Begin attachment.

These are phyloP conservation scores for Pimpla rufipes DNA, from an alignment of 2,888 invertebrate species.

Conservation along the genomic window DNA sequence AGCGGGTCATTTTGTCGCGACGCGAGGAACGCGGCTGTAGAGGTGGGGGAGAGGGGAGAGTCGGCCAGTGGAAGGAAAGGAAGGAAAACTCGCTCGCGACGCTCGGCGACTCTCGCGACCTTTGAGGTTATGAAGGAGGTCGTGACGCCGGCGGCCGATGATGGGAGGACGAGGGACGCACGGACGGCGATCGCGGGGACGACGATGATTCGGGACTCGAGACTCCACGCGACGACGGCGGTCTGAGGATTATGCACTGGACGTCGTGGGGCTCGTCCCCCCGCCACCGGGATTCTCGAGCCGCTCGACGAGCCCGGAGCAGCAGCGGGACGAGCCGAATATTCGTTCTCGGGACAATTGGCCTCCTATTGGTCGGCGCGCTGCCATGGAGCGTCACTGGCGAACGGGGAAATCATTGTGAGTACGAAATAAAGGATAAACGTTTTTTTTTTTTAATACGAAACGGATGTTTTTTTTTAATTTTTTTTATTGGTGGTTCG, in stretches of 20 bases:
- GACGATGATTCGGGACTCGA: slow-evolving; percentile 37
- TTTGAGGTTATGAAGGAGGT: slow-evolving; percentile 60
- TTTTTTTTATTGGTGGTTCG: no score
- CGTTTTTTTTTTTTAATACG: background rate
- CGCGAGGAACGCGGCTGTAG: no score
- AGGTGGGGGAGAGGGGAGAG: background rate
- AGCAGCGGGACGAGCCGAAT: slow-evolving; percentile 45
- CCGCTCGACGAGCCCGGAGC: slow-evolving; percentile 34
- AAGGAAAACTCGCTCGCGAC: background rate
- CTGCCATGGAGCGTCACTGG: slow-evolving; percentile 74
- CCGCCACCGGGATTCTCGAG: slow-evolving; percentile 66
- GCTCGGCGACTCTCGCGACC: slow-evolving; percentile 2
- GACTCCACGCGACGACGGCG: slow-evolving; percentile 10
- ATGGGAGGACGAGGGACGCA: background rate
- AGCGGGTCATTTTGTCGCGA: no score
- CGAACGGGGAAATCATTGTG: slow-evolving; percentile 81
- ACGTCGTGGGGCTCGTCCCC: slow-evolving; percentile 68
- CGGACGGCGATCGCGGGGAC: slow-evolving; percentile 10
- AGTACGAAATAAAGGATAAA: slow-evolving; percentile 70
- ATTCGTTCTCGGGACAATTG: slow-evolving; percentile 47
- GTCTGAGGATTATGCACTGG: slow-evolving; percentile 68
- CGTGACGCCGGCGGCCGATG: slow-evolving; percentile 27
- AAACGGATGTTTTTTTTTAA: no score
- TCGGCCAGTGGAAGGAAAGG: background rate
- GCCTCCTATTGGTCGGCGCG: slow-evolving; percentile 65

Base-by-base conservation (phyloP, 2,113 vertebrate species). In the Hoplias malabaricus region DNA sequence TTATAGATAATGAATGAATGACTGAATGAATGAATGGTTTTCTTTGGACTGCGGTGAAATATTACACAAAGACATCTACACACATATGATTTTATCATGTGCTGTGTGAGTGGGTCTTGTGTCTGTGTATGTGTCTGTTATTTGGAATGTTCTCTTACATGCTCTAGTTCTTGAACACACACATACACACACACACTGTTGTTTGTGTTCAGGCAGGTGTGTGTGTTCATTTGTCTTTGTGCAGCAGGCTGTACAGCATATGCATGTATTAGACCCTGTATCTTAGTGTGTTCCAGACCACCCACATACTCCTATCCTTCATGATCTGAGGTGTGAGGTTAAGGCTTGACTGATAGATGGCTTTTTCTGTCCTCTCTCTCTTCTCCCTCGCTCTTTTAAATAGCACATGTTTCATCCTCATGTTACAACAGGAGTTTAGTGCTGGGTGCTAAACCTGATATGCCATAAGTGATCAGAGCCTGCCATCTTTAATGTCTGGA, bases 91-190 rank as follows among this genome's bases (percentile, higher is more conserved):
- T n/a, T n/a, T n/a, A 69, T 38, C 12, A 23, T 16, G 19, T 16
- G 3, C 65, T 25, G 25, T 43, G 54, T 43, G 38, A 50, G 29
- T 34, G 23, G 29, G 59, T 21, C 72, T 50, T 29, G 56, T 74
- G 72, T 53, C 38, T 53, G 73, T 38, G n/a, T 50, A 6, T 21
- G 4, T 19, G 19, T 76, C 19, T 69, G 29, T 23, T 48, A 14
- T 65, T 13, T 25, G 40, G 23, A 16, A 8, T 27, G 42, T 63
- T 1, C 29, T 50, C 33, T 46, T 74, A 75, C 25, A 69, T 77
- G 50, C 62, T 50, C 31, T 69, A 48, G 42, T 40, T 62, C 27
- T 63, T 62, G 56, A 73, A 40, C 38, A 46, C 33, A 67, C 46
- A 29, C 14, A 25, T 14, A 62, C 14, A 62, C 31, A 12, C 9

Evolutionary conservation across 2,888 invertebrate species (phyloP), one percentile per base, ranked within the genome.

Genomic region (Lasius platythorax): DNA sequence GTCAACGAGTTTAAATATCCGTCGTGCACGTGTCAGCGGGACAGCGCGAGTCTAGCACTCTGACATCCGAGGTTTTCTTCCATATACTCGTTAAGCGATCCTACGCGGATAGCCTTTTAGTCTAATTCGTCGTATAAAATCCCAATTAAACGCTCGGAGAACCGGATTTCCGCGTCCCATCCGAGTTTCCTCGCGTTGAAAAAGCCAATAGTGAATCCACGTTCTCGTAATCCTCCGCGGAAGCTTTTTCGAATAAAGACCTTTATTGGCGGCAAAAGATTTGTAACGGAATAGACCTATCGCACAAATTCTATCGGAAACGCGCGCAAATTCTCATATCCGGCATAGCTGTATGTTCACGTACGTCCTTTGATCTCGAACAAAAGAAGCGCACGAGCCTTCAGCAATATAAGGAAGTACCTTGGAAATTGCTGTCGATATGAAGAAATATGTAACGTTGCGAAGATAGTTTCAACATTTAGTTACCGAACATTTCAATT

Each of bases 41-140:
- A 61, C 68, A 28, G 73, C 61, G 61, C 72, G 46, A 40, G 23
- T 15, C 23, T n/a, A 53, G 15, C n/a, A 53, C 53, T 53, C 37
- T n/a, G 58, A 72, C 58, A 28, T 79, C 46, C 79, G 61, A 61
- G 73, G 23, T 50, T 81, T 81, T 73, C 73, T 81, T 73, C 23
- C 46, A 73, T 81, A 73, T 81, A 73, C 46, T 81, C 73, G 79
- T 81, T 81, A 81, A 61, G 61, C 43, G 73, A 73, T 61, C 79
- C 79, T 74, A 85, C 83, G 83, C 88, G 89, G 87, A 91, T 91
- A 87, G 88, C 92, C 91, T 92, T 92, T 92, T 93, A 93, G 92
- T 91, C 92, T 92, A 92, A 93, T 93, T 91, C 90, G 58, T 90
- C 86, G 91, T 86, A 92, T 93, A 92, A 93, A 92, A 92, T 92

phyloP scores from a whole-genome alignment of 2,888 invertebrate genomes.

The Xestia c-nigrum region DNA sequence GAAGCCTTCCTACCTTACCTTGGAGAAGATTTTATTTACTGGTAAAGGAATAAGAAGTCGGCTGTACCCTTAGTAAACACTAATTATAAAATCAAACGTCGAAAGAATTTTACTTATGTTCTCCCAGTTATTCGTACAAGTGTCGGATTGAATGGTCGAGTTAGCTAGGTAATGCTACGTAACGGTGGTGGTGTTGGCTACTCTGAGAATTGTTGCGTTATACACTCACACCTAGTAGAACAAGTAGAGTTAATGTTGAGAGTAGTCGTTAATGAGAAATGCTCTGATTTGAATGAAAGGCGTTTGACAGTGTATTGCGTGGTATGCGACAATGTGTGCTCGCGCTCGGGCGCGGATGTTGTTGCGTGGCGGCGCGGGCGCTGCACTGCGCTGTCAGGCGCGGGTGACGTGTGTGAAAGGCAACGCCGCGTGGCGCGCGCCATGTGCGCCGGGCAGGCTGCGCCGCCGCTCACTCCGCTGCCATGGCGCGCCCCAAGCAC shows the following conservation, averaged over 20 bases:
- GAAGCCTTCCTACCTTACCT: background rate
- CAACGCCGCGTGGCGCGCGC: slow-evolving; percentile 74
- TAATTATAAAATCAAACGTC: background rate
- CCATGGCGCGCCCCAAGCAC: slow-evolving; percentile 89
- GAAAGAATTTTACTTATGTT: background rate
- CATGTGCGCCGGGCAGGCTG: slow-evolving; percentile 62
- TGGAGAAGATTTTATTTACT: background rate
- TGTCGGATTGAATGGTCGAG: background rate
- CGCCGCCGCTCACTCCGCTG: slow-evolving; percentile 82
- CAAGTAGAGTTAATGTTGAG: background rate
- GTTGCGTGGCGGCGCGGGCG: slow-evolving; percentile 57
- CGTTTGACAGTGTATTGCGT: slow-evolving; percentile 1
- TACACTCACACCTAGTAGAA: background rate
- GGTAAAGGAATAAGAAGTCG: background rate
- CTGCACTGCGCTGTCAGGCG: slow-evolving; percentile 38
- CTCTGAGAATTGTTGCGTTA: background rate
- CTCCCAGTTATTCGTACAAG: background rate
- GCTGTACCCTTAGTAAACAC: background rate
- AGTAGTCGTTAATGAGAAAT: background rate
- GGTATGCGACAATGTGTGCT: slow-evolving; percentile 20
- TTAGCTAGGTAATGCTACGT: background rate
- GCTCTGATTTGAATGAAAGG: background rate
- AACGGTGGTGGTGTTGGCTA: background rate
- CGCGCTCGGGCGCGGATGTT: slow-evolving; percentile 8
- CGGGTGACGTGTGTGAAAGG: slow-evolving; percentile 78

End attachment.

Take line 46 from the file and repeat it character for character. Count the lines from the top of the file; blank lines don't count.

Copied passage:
- C 46, A 73, T 81, A 73, T 81, A 73, C 46, T 81, C 73, G 79